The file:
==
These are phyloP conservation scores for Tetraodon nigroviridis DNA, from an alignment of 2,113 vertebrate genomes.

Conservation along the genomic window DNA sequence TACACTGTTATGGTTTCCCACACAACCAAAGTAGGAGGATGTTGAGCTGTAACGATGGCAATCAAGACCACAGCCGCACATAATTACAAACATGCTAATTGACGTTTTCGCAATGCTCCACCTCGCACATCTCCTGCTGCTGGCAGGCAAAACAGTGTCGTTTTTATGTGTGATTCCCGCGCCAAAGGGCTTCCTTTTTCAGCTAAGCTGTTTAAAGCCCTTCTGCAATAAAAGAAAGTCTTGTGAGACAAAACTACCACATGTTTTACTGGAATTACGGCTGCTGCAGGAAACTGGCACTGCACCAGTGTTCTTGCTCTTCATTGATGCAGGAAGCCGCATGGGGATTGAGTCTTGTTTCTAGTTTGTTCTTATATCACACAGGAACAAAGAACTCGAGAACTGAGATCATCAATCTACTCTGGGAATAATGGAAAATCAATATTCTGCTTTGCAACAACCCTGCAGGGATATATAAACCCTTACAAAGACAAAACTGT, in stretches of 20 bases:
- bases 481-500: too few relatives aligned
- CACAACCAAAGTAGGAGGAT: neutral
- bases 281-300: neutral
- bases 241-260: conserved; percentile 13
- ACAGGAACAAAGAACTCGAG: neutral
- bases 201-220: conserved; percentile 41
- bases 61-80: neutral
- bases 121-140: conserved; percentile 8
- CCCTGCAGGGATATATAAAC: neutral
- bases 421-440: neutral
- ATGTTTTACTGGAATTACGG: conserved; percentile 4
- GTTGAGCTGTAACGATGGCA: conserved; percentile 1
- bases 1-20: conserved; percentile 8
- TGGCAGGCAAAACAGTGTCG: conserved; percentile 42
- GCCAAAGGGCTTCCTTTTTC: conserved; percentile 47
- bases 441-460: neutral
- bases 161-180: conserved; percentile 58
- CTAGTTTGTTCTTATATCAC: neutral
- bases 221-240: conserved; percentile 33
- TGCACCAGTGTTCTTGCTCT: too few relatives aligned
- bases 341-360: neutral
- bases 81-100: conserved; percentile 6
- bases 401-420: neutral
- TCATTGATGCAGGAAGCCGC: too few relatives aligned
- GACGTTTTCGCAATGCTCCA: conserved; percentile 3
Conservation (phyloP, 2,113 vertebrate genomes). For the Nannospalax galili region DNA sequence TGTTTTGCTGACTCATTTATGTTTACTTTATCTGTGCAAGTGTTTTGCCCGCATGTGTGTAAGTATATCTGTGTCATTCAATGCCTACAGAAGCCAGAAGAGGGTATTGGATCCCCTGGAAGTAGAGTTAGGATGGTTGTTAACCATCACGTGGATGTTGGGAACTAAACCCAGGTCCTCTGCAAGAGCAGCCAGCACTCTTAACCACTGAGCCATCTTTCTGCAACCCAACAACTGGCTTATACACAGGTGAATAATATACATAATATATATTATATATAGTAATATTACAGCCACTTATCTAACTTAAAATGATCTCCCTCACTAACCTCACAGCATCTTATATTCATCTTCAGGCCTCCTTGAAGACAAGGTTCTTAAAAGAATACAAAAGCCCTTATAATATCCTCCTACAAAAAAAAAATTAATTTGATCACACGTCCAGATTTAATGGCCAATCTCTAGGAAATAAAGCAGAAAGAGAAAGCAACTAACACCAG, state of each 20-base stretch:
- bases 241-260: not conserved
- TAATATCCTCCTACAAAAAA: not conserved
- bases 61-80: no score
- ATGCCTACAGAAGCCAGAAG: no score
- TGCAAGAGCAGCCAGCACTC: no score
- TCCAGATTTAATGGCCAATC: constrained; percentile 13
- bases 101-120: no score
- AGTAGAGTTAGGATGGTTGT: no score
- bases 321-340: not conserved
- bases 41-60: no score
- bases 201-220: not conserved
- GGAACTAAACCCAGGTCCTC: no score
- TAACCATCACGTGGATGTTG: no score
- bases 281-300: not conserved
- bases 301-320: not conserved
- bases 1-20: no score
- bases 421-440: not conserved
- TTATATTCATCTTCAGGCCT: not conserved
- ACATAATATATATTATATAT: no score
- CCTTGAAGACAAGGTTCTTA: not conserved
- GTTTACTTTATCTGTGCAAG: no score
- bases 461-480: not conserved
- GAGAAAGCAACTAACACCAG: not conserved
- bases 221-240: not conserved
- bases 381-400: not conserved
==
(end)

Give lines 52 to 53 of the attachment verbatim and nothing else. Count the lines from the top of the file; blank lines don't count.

- bases 221-240: not conserved
- bases 381-400: not conserved